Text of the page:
Britain’s ‘Craziest Green Project Ever’ Hits the Rocks

lagoon manmade Some rare good news from the eco wars: it looks increasingly likely that a lunatic green project to build a £1 billion tidal lagoon across Swansea Bay in South Wales is going to be scrapped.

Or so reckons Christopher Booker who has been on its case from the start.

If it still goes ahead, the Swansea Tidal Lagoon (pictured) will produce the world’s most expensive electricity ‚Äì at a massively taxpayer-subsidised ¬£168 per megawatt hour: over three times the going rate ‚Äì while changing forever the character of the bay and causing all manner of disruption to the local wildlife.

But hey, as the saying goes, “You can’t make a green omelette without killing lots of eels, fish and wading birds, ruining the view, and enriching a small cabal of crony capitalists at everyone else’s expense.”

Apart from its eye-watering cost and utter pointlessness (for the same price you could build a gas-fired power station producing 35 times as much as electricity, at a third of the cost, with no subsidy), quite the most disturbing aspect of this project is the unseemly haste with which the government has attempted to steamroll it through the system.

Prime Minister David Cameron ‚Äì who, like his role-model Tony Blair, loves an “eye-catching initiative” ‚Äì was initially very enthusiastic. So much so that he had it written into the Conservatives’ election manifesto and then rushed through the planning system.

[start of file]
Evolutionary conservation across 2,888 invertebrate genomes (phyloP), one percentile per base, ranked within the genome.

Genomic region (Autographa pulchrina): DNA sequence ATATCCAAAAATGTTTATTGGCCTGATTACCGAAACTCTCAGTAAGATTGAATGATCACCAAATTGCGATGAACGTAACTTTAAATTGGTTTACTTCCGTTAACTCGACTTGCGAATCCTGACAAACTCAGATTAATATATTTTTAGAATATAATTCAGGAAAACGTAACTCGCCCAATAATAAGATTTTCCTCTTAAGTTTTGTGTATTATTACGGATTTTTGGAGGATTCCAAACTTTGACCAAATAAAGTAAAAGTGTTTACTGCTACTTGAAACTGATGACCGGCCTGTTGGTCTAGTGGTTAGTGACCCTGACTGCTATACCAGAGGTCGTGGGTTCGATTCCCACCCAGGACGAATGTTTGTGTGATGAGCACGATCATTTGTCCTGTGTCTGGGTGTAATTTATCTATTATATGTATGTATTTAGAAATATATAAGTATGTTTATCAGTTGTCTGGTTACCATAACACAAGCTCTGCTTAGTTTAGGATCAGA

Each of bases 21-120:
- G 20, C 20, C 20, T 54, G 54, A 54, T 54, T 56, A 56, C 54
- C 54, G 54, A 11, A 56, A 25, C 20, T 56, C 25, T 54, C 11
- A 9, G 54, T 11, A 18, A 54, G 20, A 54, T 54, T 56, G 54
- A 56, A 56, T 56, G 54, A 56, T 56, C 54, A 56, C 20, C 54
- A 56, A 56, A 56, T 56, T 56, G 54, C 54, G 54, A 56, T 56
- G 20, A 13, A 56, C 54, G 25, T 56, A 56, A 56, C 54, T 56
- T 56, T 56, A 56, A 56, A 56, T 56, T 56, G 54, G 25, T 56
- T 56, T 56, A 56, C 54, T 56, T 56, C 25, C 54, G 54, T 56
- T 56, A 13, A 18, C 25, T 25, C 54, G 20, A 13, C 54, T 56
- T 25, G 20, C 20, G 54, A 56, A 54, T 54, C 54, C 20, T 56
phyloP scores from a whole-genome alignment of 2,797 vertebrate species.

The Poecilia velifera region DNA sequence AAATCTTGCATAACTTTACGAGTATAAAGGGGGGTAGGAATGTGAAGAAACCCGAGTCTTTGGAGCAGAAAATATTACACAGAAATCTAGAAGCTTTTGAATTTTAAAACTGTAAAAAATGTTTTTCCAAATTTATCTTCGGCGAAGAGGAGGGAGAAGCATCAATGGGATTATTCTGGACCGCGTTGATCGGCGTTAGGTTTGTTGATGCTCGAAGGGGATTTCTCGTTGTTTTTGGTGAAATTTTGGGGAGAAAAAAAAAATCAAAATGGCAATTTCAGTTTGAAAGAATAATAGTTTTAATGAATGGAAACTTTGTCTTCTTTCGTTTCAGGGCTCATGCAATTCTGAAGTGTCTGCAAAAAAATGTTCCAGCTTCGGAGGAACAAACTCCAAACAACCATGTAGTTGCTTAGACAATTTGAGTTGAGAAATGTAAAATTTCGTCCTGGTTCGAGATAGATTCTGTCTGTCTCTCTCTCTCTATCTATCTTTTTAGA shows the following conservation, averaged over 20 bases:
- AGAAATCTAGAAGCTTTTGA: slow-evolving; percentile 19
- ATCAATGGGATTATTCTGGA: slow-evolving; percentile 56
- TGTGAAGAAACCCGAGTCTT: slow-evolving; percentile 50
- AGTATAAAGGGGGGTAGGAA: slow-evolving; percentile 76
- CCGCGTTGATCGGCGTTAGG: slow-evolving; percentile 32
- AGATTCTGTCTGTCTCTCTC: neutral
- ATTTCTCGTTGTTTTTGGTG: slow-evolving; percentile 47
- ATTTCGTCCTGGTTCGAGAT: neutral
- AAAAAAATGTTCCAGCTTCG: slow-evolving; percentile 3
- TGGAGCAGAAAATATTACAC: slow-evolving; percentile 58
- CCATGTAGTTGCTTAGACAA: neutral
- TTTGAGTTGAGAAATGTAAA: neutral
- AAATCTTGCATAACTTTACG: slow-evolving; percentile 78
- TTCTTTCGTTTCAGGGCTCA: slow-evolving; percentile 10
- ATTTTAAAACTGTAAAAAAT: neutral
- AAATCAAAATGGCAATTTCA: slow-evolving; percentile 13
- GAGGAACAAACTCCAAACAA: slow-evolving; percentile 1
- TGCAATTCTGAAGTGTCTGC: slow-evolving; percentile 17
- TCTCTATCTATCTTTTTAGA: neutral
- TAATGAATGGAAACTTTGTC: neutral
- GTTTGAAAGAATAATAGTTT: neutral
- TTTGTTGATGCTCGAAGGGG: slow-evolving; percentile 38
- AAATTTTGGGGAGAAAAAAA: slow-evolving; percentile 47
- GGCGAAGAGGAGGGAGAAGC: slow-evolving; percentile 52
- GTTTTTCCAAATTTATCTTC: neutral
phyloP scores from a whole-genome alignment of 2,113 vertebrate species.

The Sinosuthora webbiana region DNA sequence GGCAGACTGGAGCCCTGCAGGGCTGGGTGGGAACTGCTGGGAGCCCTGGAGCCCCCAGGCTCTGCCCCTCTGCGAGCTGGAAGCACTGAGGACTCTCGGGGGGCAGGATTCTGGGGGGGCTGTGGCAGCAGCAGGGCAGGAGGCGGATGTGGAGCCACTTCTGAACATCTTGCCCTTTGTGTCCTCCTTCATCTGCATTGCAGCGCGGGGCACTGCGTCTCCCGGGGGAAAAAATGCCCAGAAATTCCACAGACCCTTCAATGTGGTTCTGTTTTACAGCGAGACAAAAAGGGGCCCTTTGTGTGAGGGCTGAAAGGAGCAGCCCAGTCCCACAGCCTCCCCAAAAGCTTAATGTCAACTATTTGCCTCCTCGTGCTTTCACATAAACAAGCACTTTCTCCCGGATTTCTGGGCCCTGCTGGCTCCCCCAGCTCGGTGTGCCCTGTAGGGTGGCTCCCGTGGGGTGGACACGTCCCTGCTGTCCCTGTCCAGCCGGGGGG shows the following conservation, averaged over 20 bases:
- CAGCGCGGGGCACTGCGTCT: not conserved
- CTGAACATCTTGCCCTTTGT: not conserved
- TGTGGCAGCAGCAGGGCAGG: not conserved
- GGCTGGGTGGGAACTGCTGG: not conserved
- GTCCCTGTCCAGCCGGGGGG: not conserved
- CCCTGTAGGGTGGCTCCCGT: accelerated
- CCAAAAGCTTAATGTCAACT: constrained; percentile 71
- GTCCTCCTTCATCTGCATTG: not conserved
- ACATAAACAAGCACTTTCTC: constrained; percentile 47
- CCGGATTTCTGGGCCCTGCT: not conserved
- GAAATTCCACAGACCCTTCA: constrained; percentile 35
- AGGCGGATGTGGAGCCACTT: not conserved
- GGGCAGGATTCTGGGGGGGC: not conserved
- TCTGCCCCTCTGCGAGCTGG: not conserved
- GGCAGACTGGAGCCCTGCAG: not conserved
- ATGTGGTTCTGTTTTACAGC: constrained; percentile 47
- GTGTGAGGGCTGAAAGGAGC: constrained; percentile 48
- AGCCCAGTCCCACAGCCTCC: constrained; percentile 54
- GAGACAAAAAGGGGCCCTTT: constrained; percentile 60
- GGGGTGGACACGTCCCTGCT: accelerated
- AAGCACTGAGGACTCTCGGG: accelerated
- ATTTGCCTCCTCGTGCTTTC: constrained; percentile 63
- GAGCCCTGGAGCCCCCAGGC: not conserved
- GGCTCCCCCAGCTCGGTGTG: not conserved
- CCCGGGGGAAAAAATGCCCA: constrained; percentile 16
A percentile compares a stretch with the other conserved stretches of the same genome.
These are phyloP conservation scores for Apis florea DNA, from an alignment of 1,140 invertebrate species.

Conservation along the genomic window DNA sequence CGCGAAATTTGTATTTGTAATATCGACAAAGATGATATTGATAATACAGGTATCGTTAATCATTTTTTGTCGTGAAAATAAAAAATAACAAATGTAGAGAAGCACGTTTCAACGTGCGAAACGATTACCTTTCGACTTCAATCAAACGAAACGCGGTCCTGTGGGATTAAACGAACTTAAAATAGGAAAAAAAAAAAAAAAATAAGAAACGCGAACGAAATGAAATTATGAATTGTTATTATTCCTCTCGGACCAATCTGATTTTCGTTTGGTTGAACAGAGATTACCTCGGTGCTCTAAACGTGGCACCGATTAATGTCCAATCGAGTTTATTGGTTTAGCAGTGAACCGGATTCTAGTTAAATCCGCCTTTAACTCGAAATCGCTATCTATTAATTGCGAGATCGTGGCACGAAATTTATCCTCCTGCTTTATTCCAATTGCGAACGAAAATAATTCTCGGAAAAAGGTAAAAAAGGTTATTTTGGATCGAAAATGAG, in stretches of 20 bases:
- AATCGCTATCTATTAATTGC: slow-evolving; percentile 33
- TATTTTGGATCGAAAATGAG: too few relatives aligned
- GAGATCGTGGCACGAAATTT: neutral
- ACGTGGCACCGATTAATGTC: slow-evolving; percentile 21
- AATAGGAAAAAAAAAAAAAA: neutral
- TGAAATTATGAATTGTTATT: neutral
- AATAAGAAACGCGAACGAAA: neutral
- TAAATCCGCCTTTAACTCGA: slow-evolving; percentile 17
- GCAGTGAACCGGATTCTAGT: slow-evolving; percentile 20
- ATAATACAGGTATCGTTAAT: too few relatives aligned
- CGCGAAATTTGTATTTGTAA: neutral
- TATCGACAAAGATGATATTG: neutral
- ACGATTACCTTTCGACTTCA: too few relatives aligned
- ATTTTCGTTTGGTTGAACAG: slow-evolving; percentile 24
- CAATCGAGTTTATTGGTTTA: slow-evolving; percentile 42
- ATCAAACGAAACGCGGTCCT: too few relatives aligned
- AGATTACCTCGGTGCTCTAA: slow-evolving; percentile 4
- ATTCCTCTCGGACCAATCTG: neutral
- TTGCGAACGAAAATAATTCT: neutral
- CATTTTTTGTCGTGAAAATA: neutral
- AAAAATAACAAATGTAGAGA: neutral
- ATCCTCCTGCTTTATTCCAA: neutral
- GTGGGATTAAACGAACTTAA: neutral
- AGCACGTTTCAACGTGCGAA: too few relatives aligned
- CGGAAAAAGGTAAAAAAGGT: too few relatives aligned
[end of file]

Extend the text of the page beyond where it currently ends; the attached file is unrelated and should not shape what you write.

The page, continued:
And why not? As every idiot who knows nothing whatsoever about renewable energy knows, tidal power is totally great because the sea is all wavey and powerful with, like, loads of untapped energy which could be harnessed for free, probably…

Meanwhile in the real world, thank God, there remain one or two hard-headed people who can tell when the Emperor is wearing no clothes.

One of them, as Booker reports, is Mr Justice Dove in the High Court who ruled over Christmas that a key element in the plan ‚Äì the re-opening of a quarry in Cornwall, from which 1.5 million tonnes of rock would be dug every year to build the Lagoon’s six-mile breakwater ‚Äì had been given illegal consent by Cornwall council. There were several sites of natural interest in the quarry area but the council’s planner had not thought to conduct an environmental assessment for any of them. By strange coincidence it emerged that this same planning officer had been responsible for waving through two deeply unpopular and controversial wind farms with which, unfortunately, the poor county of Cornwall is now littered.

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